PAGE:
Question 2: Do I Care Too Much About What People Think?
No. I am not a people-pleaser, and I don’t suffer from low self-esteem or approval addiction.
“What people think of you is really none of your business.” – Martha Graham
Being true to you is an overarching theme of my first book. In it, I describe situations where I dumbed down in hopes of being accepted by my peers. And as an adult, I’ve had conversations with men who tell me that because of my strong, low voice and confidence in how I carry myself, men are somewhat intimidated to approach me.
But I’m not going to change the way I talk to impress anyone.
Now if you remove the words “Too Much” from this question, my answer would be “Yes,” on condition. I value the opinions of a small circle of people who are close to me, love and respect me, and only want the best for me. At the same time, I’m the only one who can live my life–they can’t live it for me. So when I make decisions, my top considerations are how it will affect me and my daughter, and whether God is for it. (Sometimes in that order, to be honest.)
Your turn–do you care TOO MUCH about what others think of you?
My last three speeches were all in the same week. One was at a local book festival, and two were at conferences for audiences that I have not spoken to before. My former speech coach and mentor encouraged me and recommended that I submit proposals to these conferences that she has been a part of in the past. She is a survivor of domestic violence, social worker, and all-around advocate for better self-esteem and life choices.
They Really Liked Me!
The 25th Daniel Memorial National Independent Living Conference Growing Pains 2012 was geared to youth service professionals, independent living professionals, and youth aged 15 and up. Many of the youth I spoke with were in group homes of some sort, or working with youth in foster care and similar living environments. Adding to the pressure was the fact that A) I knew I would not have a projector to show slides during my presentation, and B) my love had just sworn me off literally the night before.
My talk was slated for 1:00 on the first day of the conference, right after lunch. As I looked around the grand ballroom at lunchtime, I thought to myself, “Will they care what I have to say? Can I relate to their struggles? Will I get through to them?” You just never know, and it looked like I might have a tough crowd. Not to mention, although my program description was accurate, I wasn’t sure if young people really sought help for their low self-esteem (as applicable) or cared to dig into media literacy (LINK). But I know better than to doubt myself, and I was as prepared as one could be. I just prayed everything would turn out alright and the afternoon wouldn’t be a total waste of time. Continue reading “I Had Them at Hello, But I Didn’t Back It Up”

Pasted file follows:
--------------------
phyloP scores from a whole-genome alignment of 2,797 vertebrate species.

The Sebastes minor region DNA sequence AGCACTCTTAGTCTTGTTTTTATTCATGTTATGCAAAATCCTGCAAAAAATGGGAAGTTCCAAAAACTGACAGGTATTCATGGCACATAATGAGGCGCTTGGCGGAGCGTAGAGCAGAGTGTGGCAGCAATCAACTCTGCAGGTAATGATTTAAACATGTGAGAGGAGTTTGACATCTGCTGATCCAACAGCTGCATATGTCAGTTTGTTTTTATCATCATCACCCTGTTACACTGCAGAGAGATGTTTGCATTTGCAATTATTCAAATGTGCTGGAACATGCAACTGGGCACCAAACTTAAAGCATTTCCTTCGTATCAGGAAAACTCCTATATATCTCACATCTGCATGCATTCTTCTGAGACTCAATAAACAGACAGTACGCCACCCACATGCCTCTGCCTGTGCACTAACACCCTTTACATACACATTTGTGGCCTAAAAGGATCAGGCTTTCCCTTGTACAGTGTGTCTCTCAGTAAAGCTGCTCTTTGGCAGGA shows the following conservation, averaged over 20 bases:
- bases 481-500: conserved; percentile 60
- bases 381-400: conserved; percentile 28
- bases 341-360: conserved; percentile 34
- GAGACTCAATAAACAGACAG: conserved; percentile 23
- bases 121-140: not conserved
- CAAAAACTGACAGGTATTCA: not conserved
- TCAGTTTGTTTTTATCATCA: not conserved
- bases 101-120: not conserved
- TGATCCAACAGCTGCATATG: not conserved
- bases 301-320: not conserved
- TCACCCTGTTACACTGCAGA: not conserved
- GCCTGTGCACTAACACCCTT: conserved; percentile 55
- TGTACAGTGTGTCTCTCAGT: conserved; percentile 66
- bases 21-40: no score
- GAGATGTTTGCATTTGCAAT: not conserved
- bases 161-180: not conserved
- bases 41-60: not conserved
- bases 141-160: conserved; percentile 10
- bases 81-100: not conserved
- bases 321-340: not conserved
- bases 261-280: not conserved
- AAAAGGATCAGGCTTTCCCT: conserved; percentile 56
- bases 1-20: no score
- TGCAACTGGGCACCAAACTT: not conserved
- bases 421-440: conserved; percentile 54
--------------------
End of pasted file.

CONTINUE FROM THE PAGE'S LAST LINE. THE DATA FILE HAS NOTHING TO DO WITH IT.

Why is digital media and media literacy so important? The songs young people listen to, their style of dress, and the way they interact with and treat each other (including bullying), their sexual activity or lack of, drug and alcohol abuse, teen dating violence. Self-esteem is a fundamental, root factor that affects these issues that plague teenagers. Digital media interests them (online access to music, video, and social media) and their level of media literacy affects the way they learn.
Most teen and pre-teen students are media-savvy, but most are not media literate. Media literacy is the ability to access, analyze, evaluate and create media in a variety of forms. Media literacy raises students’ awareness and teaches them critical thinking so they can be more proactive in understanding and interpreting the media messages they receive.
Several factors* comprise media literacy, including:
- an awareness of personal media habits
- an understanding of how the media work
- an appreciation of media’s power/influence
- the ability to discern, critically question
- an understanding of how meaning is created in media texts
- the ability to create and produce media
* Baker, F. Media Literacy in the K-12 Classroom (ISTE, 2012)
Celebrity choreographer Laurieann Gibson was on The Mo’ Nique Show recently, talking about her latest reality dance show, Born to Dance, where 20 young women compete for $50K and a strong start to a professional dance career. Y’all know how I love to dance. I was surprisedly inspired by her profound statement regarding female self-image and the negativity that comes with the competitive, “cast-off”-types of reality shows: